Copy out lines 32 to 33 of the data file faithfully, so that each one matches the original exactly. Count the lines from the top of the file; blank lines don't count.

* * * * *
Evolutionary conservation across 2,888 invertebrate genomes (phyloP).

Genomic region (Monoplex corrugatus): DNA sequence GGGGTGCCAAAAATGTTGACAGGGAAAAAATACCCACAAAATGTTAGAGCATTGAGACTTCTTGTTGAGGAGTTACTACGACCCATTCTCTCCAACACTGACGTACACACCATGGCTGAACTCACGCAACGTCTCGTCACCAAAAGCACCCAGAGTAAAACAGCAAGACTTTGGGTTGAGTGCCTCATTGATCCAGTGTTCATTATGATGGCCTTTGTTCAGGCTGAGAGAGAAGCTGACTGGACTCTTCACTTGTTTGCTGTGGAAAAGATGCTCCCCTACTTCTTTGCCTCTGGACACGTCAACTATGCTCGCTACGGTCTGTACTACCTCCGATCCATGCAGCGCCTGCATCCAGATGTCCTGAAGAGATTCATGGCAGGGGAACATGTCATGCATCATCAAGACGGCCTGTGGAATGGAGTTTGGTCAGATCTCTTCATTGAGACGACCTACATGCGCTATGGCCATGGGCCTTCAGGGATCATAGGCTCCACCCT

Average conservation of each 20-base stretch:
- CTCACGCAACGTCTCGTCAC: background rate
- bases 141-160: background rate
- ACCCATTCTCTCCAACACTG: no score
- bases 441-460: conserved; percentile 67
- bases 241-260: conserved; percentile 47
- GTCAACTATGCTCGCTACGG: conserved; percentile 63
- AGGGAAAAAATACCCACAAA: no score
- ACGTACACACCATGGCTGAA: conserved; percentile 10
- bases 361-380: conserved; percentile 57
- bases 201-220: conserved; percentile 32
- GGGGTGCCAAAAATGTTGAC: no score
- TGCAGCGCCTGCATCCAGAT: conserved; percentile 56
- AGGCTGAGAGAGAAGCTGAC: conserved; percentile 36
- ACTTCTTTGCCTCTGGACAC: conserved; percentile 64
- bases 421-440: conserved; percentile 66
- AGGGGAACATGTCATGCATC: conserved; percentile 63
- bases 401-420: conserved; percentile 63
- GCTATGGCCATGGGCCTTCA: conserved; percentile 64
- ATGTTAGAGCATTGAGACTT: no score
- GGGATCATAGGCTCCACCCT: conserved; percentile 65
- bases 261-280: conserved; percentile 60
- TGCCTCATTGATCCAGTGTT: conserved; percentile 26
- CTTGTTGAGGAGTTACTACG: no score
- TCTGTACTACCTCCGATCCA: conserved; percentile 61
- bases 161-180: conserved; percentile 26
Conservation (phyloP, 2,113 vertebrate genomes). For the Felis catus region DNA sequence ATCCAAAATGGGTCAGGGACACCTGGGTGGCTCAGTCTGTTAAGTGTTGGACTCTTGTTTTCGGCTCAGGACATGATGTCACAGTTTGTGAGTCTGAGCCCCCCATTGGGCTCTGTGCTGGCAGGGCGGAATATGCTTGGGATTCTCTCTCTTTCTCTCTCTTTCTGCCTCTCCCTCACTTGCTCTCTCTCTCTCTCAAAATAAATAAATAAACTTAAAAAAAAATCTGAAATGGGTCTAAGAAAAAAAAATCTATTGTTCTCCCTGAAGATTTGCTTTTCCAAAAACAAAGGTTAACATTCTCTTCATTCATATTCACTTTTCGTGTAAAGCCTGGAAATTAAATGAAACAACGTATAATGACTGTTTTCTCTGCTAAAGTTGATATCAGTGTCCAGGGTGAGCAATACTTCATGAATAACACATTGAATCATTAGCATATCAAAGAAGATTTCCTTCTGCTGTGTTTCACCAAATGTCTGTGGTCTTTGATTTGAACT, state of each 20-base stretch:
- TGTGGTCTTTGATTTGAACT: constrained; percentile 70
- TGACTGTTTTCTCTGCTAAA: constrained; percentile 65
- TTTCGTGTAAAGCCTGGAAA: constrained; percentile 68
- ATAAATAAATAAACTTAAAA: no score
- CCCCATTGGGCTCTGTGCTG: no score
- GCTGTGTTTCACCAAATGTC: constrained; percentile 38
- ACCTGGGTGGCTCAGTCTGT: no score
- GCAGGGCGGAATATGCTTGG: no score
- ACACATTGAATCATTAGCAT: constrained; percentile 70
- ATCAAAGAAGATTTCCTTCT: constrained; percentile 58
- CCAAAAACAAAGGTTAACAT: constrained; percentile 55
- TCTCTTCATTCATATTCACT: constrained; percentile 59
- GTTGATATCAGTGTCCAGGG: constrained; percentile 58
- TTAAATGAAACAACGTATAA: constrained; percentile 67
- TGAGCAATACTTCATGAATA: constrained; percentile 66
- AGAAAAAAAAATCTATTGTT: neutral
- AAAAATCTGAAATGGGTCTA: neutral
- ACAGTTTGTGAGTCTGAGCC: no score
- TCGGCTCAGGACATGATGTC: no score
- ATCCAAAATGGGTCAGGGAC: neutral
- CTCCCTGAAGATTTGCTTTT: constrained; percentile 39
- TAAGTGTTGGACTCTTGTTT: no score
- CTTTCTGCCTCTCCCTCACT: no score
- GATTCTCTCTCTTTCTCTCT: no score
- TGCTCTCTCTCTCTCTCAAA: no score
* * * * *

- TTTCGTGTAAAGCCTGGAAA: constrained; percentile 68
- ATAAATAAATAAACTTAAAA: no score